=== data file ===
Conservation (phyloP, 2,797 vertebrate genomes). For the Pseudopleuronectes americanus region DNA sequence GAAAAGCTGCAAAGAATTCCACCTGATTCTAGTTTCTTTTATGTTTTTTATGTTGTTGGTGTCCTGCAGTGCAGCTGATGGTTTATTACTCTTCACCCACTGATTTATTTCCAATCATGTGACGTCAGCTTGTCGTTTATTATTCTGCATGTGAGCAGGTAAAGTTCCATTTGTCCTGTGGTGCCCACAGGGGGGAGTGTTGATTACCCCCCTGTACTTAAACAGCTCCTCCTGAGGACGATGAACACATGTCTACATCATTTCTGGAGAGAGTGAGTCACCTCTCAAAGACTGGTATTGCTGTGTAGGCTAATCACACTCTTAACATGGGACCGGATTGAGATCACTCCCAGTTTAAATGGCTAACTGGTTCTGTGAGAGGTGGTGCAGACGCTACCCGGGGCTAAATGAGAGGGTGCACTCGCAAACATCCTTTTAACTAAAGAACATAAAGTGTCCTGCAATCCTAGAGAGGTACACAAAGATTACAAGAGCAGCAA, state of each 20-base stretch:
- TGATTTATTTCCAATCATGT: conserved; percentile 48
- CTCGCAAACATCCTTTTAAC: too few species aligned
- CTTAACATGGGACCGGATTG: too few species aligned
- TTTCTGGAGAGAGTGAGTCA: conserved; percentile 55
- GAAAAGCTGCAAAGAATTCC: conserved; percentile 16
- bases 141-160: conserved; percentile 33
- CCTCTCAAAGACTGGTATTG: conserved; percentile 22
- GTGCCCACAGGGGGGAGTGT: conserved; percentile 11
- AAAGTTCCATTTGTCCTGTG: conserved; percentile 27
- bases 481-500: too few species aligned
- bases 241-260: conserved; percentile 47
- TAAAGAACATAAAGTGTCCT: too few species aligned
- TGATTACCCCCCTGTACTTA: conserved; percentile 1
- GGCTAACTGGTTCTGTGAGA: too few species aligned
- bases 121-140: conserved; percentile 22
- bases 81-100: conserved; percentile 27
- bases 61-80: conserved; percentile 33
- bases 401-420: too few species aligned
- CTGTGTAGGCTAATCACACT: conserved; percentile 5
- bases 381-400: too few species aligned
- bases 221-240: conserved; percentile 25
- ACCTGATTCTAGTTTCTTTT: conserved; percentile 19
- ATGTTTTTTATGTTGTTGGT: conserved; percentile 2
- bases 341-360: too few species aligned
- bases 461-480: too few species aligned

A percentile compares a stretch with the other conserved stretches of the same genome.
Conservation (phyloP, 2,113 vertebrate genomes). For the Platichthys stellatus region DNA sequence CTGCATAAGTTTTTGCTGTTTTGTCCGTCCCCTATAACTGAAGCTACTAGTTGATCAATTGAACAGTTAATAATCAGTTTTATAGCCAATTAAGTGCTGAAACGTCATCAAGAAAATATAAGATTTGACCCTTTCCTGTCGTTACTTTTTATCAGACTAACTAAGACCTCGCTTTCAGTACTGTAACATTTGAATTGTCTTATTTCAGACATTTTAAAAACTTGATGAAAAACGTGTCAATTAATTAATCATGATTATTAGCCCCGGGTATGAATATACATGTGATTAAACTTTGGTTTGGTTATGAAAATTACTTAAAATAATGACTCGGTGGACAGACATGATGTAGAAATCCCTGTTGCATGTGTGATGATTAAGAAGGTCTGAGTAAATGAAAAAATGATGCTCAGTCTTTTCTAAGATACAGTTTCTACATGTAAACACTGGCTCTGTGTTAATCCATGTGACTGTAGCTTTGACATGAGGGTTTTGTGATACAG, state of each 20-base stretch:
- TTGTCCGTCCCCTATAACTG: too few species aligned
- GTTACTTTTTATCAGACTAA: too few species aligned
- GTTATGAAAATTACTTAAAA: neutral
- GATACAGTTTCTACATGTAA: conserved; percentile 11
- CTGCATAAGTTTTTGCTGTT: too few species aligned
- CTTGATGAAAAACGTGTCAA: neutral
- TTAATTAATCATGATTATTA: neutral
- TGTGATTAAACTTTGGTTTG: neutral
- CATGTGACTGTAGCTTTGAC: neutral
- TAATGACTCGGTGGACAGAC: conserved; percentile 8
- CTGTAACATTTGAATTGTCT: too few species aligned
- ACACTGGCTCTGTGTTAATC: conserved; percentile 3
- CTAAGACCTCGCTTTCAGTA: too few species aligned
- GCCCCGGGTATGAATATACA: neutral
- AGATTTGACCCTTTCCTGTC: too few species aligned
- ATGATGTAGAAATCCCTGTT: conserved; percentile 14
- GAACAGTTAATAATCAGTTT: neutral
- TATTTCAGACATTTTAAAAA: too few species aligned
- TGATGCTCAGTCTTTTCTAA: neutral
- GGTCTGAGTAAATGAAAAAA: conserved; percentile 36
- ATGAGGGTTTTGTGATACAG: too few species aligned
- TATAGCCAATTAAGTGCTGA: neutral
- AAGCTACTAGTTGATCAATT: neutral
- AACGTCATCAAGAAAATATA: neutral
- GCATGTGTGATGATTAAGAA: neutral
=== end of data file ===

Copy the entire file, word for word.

Conservation (phyloP, 2,797 vertebrate genomes). For the Pseudopleuronectes americanus region DNA sequence GAAAAGCTGCAAAGAATTCCACCTGATTCTAGTTTCTTTTATGTTTTTTATGTTGTTGGTGTCCTGCAGTGCAGCTGATGGTTTATTACTCTTCACCCACTGATTTATTTCCAATCATGTGACGTCAGCTTGTCGTTTATTATTCTGCATGTGAGCAGGTAAAGTTCCATTTGTCCTGTGGTGCCCACAGGGGGGAGTGTTGATTACCCCCCTGTACTTAAACAGCTCCTCCTGAGGACGATGAACACATGTCTACATCATTTCTGGAGAGAGTGAGTCACCTCTCAAAGACTGGTATTGCTGTGTAGGCTAATCACACTCTTAACATGGGACCGGATTGAGATCACTCCCAGTTTAAATGGCTAACTGGTTCTGTGAGAGGTGGTGCAGACGCTACCCGGGGCTAAATGAGAGGGTGCACTCGCAAACATCCTTTTAACTAAAGAACATAAAGTGTCCTGCAATCCTAGAGAGGTACACAAAGATTACAAGAGCAGCAA, state of each 20-base stretch:
- TGATTTATTTCCAATCATGT: conserved; percentile 48
- CTCGCAAACATCCTTTTAAC: too few species aligned
- CTTAACATGGGACCGGATTG: too few species aligned
- TTTCTGGAGAGAGTGAGTCA: conserved; percentile 55
- GAAAAGCTGCAAAGAATTCC: conserved; percentile 16
- bases 141-160: conserved; percentile 33
- CCTCTCAAAGACTGGTATTG: conserved; percentile 22
- GTGCCCACAGGGGGGAGTGT: conserved; percentile 11
- AAAGTTCCATTTGTCCTGTG: conserved; percentile 27
- bases 481-500: too few species aligned
- bases 241-260: conserved; percentile 47
- TAAAGAACATAAAGTGTCCT: too few species aligned
- TGATTACCCCCCTGTACTTA: conserved; percentile 1
- GGCTAACTGGTTCTGTGAGA: too few species aligned
- bases 121-140: conserved; percentile 22
- bases 81-100: conserved; percentile 27
- bases 61-80: conserved; percentile 33
- bases 401-420: too few species aligned
- CTGTGTAGGCTAATCACACT: conserved; percentile 5
- bases 381-400: too few species aligned
- bases 221-240: conserved; percentile 25
- ACCTGATTCTAGTTTCTTTT: conserved; percentile 19
- ATGTTTTTTATGTTGTTGGT: conserved; percentile 2
- bases 341-360: too few species aligned
- bases 461-480: too few species aligned

A percentile compares a stretch with the other conserved stretches of the same genome.
Conservation (phyloP, 2,113 vertebrate genomes). For the Platichthys stellatus region DNA sequence CTGCATAAGTTTTTGCTGTTTTGTCCGTCCCCTATAACTGAAGCTACTAGTTGATCAATTGAACAGTTAATAATCAGTTTTATAGCCAATTAAGTGCTGAAACGTCATCAAGAAAATATAAGATTTGACCCTTTCCTGTCGTTACTTTTTATCAGACTAACTAAGACCTCGCTTTCAGTACTGTAACATTTGAATTGTCTTATTTCAGACATTTTAAAAACTTGATGAAAAACGTGTCAATTAATTAATCATGATTATTAGCCCCGGGTATGAATATACATGTGATTAAACTTTGGTTTGGTTATGAAAATTACTTAAAATAATGACTCGGTGGACAGACATGATGTAGAAATCCCTGTTGCATGTGTGATGATTAAGAAGGTCTGAGTAAATGAAAAAATGATGCTCAGTCTTTTCTAAGATACAGTTTCTACATGTAAACACTGGCTCTGTGTTAATCCATGTGACTGTAGCTTTGACATGAGGGTTTTGTGATACAG, state of each 20-base stretch:
- TTGTCCGTCCCCTATAACTG: too few species aligned
- GTTACTTTTTATCAGACTAA: too few species aligned
- GTTATGAAAATTACTTAAAA: neutral
- GATACAGTTTCTACATGTAA: conserved; percentile 11
- CTGCATAAGTTTTTGCTGTT: too few species aligned
- CTTGATGAAAAACGTGTCAA: neutral
- TTAATTAATCATGATTATTA: neutral
- TGTGATTAAACTTTGGTTTG: neutral
- CATGTGACTGTAGCTTTGAC: neutral
- TAATGACTCGGTGGACAGAC: conserved; percentile 8
- CTGTAACATTTGAATTGTCT: too few species aligned
- ACACTGGCTCTGTGTTAATC: conserved; percentile 3
- CTAAGACCTCGCTTTCAGTA: too few species aligned
- GCCCCGGGTATGAATATACA: neutral
- AGATTTGACCCTTTCCTGTC: too few species aligned
- ATGATGTAGAAATCCCTGTT: conserved; percentile 14
- GAACAGTTAATAATCAGTTT: neutral
- TATTTCAGACATTTTAAAAA: too few species aligned
- TGATGCTCAGTCTTTTCTAA: neutral
- GGTCTGAGTAAATGAAAAAA: conserved; percentile 36
- ATGAGGGTTTTGTGATACAG: too few species aligned
- TATAGCCAATTAAGTGCTGA: neutral
- AAGCTACTAGTTGATCAATT: neutral
- AACGTCATCAAGAAAATATA: neutral
- GCATGTGTGATGATTAAGAA: neutral